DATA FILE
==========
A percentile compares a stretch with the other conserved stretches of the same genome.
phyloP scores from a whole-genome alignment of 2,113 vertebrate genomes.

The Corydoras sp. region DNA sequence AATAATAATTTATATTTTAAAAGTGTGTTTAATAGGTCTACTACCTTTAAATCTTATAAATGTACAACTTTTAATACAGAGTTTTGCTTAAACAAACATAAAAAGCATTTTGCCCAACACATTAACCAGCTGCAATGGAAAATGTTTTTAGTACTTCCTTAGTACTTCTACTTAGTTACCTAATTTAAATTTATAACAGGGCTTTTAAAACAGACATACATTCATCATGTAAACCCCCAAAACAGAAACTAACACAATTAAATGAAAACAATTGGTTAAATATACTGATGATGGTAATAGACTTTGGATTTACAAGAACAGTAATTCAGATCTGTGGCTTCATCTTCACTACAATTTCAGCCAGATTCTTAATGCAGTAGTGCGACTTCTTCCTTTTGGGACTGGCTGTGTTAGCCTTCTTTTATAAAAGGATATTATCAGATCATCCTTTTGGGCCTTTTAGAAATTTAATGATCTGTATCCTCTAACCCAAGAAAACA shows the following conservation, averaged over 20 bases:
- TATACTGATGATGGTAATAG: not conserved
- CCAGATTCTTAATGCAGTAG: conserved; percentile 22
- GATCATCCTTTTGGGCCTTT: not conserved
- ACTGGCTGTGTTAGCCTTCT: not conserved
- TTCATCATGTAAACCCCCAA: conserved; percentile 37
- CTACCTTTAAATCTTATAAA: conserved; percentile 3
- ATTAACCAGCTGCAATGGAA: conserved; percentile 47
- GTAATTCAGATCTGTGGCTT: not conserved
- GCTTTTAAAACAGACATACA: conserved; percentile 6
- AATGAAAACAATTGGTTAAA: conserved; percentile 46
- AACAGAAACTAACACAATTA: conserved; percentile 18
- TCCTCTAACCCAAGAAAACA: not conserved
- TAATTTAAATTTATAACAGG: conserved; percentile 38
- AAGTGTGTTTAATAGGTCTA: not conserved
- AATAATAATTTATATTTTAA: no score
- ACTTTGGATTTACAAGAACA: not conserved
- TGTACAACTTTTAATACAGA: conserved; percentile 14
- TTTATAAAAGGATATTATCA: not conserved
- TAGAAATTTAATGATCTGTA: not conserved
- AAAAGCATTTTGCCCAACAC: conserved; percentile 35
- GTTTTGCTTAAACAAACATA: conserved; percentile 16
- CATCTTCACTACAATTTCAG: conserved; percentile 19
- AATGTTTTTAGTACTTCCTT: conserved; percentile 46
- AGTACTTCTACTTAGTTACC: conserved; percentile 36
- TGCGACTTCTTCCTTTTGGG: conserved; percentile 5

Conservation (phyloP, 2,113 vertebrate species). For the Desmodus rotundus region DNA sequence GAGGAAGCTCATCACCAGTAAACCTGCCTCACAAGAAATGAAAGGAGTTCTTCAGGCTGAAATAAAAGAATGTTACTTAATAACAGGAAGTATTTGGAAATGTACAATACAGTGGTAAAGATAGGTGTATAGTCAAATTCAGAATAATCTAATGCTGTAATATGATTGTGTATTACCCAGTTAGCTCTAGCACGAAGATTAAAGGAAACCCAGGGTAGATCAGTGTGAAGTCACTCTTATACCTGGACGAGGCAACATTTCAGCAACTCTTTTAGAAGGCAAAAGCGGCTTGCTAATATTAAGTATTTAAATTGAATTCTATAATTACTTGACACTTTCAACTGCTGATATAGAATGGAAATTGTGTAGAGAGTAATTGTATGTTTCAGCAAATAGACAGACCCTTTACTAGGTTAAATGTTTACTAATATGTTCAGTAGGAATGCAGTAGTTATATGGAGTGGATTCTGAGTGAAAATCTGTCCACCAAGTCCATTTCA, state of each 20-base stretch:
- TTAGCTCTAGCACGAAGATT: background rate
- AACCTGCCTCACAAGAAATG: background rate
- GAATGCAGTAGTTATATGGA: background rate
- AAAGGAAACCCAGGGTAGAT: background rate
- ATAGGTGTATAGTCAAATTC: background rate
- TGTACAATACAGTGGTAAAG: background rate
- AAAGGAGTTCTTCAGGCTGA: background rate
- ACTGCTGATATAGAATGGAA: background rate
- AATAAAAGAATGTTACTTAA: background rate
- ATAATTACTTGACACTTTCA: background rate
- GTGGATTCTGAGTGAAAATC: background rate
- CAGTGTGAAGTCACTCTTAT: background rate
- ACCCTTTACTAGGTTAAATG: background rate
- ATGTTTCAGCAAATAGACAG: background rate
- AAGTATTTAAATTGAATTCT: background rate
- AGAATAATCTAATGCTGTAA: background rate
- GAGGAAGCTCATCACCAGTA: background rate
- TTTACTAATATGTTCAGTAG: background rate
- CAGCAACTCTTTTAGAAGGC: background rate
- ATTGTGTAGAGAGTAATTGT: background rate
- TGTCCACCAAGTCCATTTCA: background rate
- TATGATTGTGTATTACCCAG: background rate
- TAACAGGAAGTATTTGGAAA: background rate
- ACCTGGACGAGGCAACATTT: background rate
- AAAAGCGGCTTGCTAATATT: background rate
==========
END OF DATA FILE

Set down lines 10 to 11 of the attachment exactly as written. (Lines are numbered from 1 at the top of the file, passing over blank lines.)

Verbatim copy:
- ATTAACCAGCTGCAATGGAA: conserved; percentile 47
- GTAATTCAGATCTGTGGCTT: not conserved